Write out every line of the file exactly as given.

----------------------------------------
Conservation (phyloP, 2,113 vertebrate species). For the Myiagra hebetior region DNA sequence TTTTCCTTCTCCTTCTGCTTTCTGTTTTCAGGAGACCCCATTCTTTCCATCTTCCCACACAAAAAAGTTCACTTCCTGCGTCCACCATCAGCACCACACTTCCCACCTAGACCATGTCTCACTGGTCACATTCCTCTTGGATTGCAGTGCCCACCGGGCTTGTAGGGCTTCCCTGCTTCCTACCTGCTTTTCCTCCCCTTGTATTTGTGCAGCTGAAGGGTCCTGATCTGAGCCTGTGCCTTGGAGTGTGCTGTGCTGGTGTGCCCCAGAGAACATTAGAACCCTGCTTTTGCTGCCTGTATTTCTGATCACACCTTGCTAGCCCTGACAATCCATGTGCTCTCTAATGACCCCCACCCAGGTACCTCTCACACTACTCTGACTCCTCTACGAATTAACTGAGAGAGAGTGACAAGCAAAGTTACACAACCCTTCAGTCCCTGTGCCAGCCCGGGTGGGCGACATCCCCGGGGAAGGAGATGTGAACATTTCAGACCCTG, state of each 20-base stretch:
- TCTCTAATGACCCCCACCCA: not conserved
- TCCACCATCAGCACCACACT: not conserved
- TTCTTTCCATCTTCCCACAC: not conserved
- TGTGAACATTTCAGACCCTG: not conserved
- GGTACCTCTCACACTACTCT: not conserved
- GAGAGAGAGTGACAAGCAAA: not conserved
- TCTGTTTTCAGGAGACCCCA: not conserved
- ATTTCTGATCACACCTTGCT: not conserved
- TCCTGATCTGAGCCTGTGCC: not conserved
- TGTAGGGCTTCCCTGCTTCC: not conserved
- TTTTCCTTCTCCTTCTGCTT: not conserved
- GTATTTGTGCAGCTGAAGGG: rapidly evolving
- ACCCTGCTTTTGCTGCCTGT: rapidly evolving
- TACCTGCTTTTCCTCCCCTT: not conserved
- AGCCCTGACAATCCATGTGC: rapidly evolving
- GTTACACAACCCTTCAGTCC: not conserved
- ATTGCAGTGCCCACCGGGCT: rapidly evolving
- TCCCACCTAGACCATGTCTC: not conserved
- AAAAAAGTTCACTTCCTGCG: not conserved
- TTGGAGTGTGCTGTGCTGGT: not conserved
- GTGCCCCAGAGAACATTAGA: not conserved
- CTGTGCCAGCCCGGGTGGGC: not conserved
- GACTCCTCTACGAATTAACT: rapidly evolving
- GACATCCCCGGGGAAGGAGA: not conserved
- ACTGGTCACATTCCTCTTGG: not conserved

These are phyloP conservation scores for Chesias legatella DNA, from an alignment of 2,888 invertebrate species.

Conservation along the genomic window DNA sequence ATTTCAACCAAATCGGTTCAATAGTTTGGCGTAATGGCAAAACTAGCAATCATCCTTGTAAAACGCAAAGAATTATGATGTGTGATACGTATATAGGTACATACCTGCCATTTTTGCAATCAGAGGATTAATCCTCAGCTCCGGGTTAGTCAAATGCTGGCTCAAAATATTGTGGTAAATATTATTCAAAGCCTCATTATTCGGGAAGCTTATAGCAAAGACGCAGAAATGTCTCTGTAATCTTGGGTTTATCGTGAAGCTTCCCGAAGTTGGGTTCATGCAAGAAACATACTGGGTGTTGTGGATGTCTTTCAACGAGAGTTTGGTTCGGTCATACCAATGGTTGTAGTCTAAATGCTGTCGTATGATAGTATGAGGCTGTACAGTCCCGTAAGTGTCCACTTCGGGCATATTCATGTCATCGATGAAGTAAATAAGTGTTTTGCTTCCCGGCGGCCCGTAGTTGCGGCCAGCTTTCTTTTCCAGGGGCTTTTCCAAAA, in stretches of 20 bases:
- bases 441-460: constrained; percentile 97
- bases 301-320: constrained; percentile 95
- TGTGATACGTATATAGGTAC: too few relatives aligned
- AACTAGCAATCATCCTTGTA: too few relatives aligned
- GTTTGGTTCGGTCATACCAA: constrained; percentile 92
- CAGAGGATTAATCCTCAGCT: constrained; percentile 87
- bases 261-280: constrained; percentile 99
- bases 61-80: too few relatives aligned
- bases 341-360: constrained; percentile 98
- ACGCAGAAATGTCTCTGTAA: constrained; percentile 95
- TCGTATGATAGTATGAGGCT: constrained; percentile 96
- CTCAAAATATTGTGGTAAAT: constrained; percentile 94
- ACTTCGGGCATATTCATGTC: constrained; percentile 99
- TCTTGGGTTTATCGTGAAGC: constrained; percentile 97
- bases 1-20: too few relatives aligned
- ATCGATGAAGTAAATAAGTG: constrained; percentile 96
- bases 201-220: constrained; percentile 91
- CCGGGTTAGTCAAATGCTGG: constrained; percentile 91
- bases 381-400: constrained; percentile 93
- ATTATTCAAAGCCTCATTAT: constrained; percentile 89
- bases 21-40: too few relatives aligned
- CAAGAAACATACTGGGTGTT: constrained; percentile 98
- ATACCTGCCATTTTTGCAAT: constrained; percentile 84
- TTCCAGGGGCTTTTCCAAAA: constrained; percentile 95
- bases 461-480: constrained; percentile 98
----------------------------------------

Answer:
Conservation (phyloP, 2,113 vertebrate species). For the Myiagra hebetior region DNA sequence TTTTCCTTCTCCTTCTGCTTTCTGTTTTCAGGAGACCCCATTCTTTCCATCTTCCCACACAAAAAAGTTCACTTCCTGCGTCCACCATCAGCACCACACTTCCCACCTAGACCATGTCTCACTGGTCACATTCCTCTTGGATTGCAGTGCCCACCGGGCTTGTAGGGCTTCCCTGCTTCCTACCTGCTTTTCCTCCCCTTGTATTTGTGCAGCTGAAGGGTCCTGATCTGAGCCTGTGCCTTGGAGTGTGCTGTGCTGGTGTGCCCCAGAGAACATTAGAACCCTGCTTTTGCTGCCTGTATTTCTGATCACACCTTGCTAGCCCTGACAATCCATGTGCTCTCTAATGACCCCCACCCAGGTACCTCTCACACTACTCTGACTCCTCTACGAATTAACTGAGAGAGAGTGACAAGCAAAGTTACACAACCCTTCAGTCCCTGTGCCAGCCCGGGTGGGCGACATCCCCGGGGAAGGAGATGTGAACATTTCAGACCCTG, state of each 20-base stretch:
- TCTCTAATGACCCCCACCCA: not conserved
- TCCACCATCAGCACCACACT: not conserved
- TTCTTTCCATCTTCCCACAC: not conserved
- TGTGAACATTTCAGACCCTG: not conserved
- GGTACCTCTCACACTACTCT: not conserved
- GAGAGAGAGTGACAAGCAAA: not conserved
- TCTGTTTTCAGGAGACCCCA: not conserved
- ATTTCTGATCACACCTTGCT: not conserved
- TCCTGATCTGAGCCTGTGCC: not conserved
- TGTAGGGCTTCCCTGCTTCC: not conserved
- TTTTCCTTCTCCTTCTGCTT: not conserved
- GTATTTGTGCAGCTGAAGGG: rapidly evolving
- ACCCTGCTTTTGCTGCCTGT: rapidly evolving
- TACCTGCTTTTCCTCCCCTT: not conserved
- AGCCCTGACAATCCATGTGC: rapidly evolving
- GTTACACAACCCTTCAGTCC: not conserved
- ATTGCAGTGCCCACCGGGCT: rapidly evolving
- TCCCACCTAGACCATGTCTC: not conserved
- AAAAAAGTTCACTTCCTGCG: not conserved
- TTGGAGTGTGCTGTGCTGGT: not conserved
- GTGCCCCAGAGAACATTAGA: not conserved
- CTGTGCCAGCCCGGGTGGGC: not conserved
- GACTCCTCTACGAATTAACT: rapidly evolving
- GACATCCCCGGGGAAGGAGA: not conserved
- ACTGGTCACATTCCTCTTGG: not conserved

These are phyloP conservation scores for Chesias legatella DNA, from an alignment of 2,888 invertebrate species.

Conservation along the genomic window DNA sequence ATTTCAACCAAATCGGTTCAATAGTTTGGCGTAATGGCAAAACTAGCAATCATCCTTGTAAAACGCAAAGAATTATGATGTGTGATACGTATATAGGTACATACCTGCCATTTTTGCAATCAGAGGATTAATCCTCAGCTCCGGGTTAGTCAAATGCTGGCTCAAAATATTGTGGTAAATATTATTCAAAGCCTCATTATTCGGGAAGCTTATAGCAAAGACGCAGAAATGTCTCTGTAATCTTGGGTTTATCGTGAAGCTTCCCGAAGTTGGGTTCATGCAAGAAACATACTGGGTGTTGTGGATGTCTTTCAACGAGAGTTTGGTTCGGTCATACCAATGGTTGTAGTCTAAATGCTGTCGTATGATAGTATGAGGCTGTACAGTCCCGTAAGTGTCCACTTCGGGCATATTCATGTCATCGATGAAGTAAATAAGTGTTTTGCTTCCCGGCGGCCCGTAGTTGCGGCCAGCTTTCTTTTCCAGGGGCTTTTCCAAAA, in stretches of 20 bases:
- bases 441-460: constrained; percentile 97
- bases 301-320: constrained; percentile 95
- TGTGATACGTATATAGGTAC: too few relatives aligned
- AACTAGCAATCATCCTTGTA: too few relatives aligned
- GTTTGGTTCGGTCATACCAA: constrained; percentile 92
- CAGAGGATTAATCCTCAGCT: constrained; percentile 87
- bases 261-280: constrained; percentile 99
- bases 61-80: too few relatives aligned
- bases 341-360: constrained; percentile 98
- ACGCAGAAATGTCTCTGTAA: constrained; percentile 95
- TCGTATGATAGTATGAGGCT: constrained; percentile 96
- CTCAAAATATTGTGGTAAAT: constrained; percentile 94
- ACTTCGGGCATATTCATGTC: constrained; percentile 99
- TCTTGGGTTTATCGTGAAGC: constrained; percentile 97
- bases 1-20: too few relatives aligned
- ATCGATGAAGTAAATAAGTG: constrained; percentile 96
- bases 201-220: constrained; percentile 91
- CCGGGTTAGTCAAATGCTGG: constrained; percentile 91
- bases 381-400: constrained; percentile 93
- ATTATTCAAAGCCTCATTAT: constrained; percentile 89
- bases 21-40: too few relatives aligned
- CAAGAAACATACTGGGTGTT: constrained; percentile 98
- ATACCTGCCATTTTTGCAAT: constrained; percentile 84
- TTCCAGGGGCTTTTCCAAAA: constrained; percentile 95
- bases 461-480: constrained; percentile 98